My brothers and I were in one of the “upstairs bedrooms”. The only way to get to those bedrooms was up a wide, worn, oak stairway. There were what they called “registers” in the floor of each second story room, which allowed a little heat to float up from the first floor rooms. My Dad told me that sometimes, it got so cold in his bedroom that the drinking water on his light stand would freeze during the night. He remembers pulling his clothes into bed with him to warm them before he would put them on to go to school. He also told me, with a wink, he did not waste much time in the bathroom.

I only mentioned the stairway so I could tell you about coming down it. After unpacking, I came down that stairway that emptied into the family living room. One of my favorite memories occupied that room.

There stood GRANDMA’S UPRIGHT GRAND. It was one of her prized possessions. It was here, flashing lights, trees, presents, and troubles were all forgotten, and magic would begin. The family and their families would gather around on Christmas Eve, and Grandma would make music come out of that piano. Her fingers would bend, and her arms would move back and forth. She would read the dots in that music book and everyone would read the words and sing Christmas songs. I couldn’t read, but I’d hum until it came to a part I knew. Nobody cared. That was good enough for them.

At some point, Grandpa opened a beat up black case and pulled out his fiddle. The music seemed to liven up when his fiddle started to sing. Although Grandpa’s fingers didn’t move real fast anymore, the expression on his face made it feel like the tempo picked up.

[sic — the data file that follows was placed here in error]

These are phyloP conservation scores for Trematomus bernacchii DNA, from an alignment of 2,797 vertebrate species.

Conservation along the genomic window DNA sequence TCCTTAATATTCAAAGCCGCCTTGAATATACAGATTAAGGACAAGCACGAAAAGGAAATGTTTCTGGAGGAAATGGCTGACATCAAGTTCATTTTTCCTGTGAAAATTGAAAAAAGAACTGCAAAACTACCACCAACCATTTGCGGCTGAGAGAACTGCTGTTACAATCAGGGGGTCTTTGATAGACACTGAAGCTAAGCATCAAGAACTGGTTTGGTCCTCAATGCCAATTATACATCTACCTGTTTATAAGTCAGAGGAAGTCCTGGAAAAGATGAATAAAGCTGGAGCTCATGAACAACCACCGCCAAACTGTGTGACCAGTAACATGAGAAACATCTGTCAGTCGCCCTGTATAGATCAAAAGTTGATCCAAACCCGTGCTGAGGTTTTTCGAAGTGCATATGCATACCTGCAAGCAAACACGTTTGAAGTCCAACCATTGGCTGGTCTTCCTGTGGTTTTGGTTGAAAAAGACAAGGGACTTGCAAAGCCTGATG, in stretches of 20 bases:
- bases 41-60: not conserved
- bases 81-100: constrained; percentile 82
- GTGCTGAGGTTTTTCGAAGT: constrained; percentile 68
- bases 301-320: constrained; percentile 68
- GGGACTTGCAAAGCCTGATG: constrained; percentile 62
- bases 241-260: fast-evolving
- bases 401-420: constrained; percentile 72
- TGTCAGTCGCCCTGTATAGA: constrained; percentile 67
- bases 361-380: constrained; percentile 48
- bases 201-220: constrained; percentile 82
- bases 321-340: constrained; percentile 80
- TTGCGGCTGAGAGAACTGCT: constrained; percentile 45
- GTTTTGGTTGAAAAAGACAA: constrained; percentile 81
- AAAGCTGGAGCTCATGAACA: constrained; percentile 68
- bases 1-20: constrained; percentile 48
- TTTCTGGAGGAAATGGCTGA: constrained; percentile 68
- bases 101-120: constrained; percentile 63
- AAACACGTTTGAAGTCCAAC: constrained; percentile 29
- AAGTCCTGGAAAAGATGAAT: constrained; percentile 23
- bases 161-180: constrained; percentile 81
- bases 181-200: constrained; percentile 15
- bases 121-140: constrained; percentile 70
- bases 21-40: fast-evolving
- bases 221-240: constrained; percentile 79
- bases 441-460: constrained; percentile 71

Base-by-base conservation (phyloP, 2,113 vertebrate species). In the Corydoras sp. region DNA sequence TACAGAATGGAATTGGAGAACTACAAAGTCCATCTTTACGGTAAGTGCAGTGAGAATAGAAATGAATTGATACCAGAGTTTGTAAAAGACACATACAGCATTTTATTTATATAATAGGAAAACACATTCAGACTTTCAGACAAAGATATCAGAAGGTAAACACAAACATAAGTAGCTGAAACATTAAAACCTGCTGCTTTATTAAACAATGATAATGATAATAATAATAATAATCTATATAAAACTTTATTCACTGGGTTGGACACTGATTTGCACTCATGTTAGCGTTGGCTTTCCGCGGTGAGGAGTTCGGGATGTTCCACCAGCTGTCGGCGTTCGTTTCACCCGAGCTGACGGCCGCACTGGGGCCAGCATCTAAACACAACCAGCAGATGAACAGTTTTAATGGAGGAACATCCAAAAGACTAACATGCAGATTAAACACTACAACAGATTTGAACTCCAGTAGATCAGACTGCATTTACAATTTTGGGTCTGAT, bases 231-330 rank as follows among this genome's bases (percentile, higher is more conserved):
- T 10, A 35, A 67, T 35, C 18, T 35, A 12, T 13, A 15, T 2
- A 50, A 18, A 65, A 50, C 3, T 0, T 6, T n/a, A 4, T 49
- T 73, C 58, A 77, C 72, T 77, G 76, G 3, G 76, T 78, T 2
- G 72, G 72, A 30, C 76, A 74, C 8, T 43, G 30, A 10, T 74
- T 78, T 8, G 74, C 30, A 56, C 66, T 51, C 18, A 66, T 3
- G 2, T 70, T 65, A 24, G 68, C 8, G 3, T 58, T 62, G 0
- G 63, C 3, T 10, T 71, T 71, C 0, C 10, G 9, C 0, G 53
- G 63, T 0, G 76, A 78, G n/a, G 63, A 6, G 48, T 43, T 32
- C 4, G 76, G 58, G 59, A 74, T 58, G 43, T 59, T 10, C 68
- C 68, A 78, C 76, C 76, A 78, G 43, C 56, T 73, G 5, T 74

Christmas Eve was a day of snowballs, sledding, sliding, feeding the animals still left on the farm, and eating. The music was the Grande Finale of a long day. The traditional last song of the Grand Finale in this house was Oh Little Town of Bethlehem. My favorite part was about the Star. It was something about “how still we see thee light!”

I was pretty young when I was told about “The Star”. I can’t remember when it was, but a little boys imagination is a wonderful thing.

That night, after the singing was over and everyone went to bed, I thought I heard something outside. I went to my “upstairs” bedroom window to see if I could catch Santa Clause delivering presents. Catching Santa flying is a little boy priority and for a moment, I thought I had him. To my surprise, it was not the sleigh and reindeer I saw.

Through the floating snow, I saw a single bright light with a halo around it. I knew I was looking at “Thee Star”.


“Oh little town of Bethlehem, how still we see thee light!”

Yes, I had it wrong. It should have been “how still we see thee lie!” I really thought they were singing “how still we see thee light!”

It’s been many years since the trips to Grandma and Grandpa’s. I, of course, learned to read music and became a musician, a writer and many other things yet still, hang on to pieces of my warmest childhood memories as most people do.

I still sing that line the way I originally thought it was, and I still walk out on the porch on Christmas Eve, wherever I am, to see if I can see “thee light” and capture a small piece of the magic around “Grandma’s Upright Grand“!

Merry Christmas Everyone!